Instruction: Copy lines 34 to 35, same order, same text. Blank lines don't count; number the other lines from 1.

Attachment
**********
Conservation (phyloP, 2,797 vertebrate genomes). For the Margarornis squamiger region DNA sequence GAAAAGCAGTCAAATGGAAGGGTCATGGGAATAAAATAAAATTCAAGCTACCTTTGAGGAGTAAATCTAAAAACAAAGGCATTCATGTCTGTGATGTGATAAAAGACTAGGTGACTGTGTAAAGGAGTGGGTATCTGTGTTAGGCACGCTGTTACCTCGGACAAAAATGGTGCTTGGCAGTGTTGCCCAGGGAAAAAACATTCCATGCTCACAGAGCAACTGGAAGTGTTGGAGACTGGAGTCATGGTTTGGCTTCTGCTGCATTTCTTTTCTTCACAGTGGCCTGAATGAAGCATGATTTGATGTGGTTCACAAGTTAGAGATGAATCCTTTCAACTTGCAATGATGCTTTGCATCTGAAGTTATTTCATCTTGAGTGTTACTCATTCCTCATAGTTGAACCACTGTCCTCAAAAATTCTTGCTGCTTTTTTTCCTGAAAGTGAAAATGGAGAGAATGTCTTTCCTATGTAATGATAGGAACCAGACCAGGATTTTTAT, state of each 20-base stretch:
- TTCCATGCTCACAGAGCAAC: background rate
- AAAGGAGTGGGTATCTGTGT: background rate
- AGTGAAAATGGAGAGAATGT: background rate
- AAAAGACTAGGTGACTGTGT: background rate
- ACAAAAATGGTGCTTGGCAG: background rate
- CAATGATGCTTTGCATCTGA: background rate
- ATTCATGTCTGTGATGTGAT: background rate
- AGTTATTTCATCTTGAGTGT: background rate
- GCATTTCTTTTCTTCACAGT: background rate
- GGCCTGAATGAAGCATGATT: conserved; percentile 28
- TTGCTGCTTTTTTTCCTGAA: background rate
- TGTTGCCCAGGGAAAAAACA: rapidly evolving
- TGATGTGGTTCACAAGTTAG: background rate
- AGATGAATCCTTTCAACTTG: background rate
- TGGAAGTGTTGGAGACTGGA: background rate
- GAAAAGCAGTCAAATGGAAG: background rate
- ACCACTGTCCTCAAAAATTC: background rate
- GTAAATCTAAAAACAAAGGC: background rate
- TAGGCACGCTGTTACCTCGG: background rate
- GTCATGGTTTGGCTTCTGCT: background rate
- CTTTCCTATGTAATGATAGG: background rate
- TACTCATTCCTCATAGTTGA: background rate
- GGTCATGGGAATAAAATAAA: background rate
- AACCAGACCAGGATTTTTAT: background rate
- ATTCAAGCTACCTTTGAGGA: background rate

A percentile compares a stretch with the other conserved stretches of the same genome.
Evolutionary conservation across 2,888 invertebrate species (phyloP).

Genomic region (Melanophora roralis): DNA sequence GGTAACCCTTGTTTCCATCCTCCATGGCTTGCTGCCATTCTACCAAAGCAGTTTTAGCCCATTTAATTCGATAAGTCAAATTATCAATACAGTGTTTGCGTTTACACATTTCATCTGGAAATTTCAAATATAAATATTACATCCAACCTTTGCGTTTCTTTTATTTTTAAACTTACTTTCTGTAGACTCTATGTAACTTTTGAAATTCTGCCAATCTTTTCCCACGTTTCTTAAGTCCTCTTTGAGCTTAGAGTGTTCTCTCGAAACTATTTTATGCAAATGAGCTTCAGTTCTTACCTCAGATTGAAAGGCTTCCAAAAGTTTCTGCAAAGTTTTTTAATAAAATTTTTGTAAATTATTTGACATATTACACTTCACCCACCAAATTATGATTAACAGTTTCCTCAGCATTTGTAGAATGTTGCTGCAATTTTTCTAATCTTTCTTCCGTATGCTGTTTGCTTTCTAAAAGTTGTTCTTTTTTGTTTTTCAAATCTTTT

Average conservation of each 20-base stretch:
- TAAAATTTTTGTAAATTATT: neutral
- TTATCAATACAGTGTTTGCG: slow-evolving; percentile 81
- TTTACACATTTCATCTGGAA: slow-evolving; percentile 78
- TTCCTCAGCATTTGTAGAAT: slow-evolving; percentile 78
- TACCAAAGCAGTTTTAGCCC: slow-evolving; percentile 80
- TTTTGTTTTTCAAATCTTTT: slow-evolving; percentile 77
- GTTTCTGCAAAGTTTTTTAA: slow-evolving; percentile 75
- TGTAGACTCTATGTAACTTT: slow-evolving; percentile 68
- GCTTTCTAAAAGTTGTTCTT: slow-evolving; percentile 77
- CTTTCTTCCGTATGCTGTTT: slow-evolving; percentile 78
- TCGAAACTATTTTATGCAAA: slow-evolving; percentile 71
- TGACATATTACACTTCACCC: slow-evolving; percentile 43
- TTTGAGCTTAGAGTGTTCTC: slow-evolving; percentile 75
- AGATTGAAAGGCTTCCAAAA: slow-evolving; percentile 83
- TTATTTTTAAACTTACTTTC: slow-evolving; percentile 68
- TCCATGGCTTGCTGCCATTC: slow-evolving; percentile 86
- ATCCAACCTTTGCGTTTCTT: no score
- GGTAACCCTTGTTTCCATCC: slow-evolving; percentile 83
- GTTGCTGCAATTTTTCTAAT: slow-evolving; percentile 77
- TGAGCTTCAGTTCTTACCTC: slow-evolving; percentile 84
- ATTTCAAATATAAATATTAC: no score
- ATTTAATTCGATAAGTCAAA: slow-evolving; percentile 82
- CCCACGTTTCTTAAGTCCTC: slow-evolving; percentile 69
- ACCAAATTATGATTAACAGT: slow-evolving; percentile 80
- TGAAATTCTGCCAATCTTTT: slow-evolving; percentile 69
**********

- TTCCTCAGCATTTGTAGAAT: slow-evolving; percentile 78
- TACCAAAGCAGTTTTAGCCC: slow-evolving; percentile 80